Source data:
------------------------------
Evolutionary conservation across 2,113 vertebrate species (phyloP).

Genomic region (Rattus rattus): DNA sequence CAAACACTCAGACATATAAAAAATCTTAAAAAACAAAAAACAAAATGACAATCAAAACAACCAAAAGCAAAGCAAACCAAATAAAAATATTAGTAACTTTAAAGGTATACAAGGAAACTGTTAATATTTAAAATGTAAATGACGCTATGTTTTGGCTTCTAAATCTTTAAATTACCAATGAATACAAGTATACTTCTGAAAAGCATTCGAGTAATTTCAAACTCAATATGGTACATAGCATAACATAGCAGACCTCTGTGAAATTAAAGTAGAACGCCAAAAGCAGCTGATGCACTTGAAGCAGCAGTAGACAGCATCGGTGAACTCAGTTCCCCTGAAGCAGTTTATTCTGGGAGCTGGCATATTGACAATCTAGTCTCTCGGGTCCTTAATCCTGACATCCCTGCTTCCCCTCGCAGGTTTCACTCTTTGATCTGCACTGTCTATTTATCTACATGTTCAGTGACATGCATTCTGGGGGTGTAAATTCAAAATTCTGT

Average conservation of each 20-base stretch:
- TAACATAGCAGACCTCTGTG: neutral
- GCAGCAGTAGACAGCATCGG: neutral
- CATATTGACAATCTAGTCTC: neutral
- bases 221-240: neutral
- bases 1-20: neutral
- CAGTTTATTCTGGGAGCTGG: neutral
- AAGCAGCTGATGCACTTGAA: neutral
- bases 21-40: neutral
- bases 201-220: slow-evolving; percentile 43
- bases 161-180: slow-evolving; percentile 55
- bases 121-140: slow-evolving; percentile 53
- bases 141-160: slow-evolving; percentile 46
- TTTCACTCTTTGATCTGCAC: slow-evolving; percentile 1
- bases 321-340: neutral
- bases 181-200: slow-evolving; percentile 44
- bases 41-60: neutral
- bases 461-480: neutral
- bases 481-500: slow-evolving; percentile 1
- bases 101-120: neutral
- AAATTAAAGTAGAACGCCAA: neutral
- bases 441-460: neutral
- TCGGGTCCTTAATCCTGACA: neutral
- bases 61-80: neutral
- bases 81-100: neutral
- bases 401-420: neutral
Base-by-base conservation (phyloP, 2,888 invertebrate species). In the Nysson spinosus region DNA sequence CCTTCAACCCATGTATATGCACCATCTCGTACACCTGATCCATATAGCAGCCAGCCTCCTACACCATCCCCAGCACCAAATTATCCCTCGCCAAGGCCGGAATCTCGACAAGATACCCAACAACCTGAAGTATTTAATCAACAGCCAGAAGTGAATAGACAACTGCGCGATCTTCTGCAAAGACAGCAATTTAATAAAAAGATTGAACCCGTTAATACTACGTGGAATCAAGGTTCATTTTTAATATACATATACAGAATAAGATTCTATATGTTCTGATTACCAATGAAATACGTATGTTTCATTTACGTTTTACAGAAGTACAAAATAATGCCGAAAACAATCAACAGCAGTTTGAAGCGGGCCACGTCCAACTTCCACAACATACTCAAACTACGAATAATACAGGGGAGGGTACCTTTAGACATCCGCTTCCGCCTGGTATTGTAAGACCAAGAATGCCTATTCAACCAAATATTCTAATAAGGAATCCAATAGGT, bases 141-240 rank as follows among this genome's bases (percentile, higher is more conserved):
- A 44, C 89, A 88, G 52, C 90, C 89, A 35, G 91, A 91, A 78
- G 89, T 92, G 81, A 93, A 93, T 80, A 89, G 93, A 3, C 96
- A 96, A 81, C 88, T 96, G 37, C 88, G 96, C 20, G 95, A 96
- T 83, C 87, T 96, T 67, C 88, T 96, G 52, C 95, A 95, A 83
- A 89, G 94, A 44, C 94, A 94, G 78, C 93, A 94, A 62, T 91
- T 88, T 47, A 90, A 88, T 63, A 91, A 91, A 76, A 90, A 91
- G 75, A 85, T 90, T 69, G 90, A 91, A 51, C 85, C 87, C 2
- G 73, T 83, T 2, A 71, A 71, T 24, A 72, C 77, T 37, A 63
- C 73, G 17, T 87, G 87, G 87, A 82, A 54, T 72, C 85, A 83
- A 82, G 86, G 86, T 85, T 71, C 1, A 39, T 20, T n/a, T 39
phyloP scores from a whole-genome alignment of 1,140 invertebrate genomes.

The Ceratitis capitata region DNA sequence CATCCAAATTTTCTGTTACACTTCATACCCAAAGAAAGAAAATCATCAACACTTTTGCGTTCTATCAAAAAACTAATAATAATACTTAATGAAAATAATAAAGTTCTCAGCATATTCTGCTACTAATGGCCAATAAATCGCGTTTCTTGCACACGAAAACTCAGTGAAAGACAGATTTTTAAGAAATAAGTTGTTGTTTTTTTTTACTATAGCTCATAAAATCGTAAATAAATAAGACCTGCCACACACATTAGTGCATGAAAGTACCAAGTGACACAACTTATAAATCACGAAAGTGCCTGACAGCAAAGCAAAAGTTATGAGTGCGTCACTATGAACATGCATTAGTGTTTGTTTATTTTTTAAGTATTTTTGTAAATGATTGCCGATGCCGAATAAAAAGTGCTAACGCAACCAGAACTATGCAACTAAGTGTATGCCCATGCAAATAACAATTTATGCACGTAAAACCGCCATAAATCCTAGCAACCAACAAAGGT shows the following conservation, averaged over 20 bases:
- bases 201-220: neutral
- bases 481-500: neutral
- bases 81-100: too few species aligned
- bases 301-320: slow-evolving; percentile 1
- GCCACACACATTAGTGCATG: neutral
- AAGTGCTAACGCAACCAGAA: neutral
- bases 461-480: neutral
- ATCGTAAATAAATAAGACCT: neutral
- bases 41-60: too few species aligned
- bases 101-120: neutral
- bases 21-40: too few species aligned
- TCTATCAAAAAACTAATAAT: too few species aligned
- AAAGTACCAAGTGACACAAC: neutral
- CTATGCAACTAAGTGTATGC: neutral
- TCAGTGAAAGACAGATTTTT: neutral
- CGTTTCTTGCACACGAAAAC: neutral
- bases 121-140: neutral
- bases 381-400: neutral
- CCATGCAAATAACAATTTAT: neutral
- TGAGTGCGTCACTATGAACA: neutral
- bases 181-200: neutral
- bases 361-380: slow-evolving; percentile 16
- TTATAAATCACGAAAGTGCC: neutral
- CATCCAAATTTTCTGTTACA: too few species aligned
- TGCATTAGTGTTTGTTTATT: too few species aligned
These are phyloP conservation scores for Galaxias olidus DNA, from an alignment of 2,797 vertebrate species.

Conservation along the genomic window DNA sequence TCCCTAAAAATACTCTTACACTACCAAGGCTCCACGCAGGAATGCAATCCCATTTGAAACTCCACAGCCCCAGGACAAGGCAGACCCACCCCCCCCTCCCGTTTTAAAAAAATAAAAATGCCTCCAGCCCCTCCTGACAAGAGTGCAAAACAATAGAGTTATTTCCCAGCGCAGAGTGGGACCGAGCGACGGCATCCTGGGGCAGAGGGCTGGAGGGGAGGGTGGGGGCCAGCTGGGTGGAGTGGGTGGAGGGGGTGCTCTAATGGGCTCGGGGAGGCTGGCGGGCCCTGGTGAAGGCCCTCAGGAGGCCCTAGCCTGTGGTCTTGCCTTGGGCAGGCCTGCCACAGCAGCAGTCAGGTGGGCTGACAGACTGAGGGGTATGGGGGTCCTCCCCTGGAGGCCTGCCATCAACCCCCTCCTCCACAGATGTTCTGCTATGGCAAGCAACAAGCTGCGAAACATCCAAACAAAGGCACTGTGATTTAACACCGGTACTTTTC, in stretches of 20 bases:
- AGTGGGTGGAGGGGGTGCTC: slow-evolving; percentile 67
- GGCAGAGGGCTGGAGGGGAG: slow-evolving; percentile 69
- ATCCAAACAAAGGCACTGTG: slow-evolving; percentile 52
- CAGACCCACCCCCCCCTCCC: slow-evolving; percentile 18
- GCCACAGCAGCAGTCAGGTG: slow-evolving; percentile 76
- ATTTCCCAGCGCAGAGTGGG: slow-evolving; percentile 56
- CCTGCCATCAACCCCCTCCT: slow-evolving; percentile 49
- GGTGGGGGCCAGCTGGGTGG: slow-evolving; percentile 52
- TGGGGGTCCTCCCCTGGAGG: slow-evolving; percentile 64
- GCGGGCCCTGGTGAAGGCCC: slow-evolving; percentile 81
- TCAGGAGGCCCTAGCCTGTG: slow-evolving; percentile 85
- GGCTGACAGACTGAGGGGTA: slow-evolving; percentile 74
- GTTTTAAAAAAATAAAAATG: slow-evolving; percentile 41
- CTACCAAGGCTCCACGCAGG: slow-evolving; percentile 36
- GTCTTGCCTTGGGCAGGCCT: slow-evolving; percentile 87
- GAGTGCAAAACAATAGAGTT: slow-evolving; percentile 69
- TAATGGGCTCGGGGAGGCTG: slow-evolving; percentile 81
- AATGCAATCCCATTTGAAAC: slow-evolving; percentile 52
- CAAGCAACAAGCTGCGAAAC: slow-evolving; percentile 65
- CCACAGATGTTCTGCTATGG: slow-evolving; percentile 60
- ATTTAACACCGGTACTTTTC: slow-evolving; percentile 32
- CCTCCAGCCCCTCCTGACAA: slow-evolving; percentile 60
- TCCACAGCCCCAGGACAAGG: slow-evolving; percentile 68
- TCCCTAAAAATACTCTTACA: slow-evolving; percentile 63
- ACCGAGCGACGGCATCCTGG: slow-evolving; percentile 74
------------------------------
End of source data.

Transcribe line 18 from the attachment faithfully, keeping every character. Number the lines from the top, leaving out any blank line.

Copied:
- bases 181-200: slow-evolving; percentile 44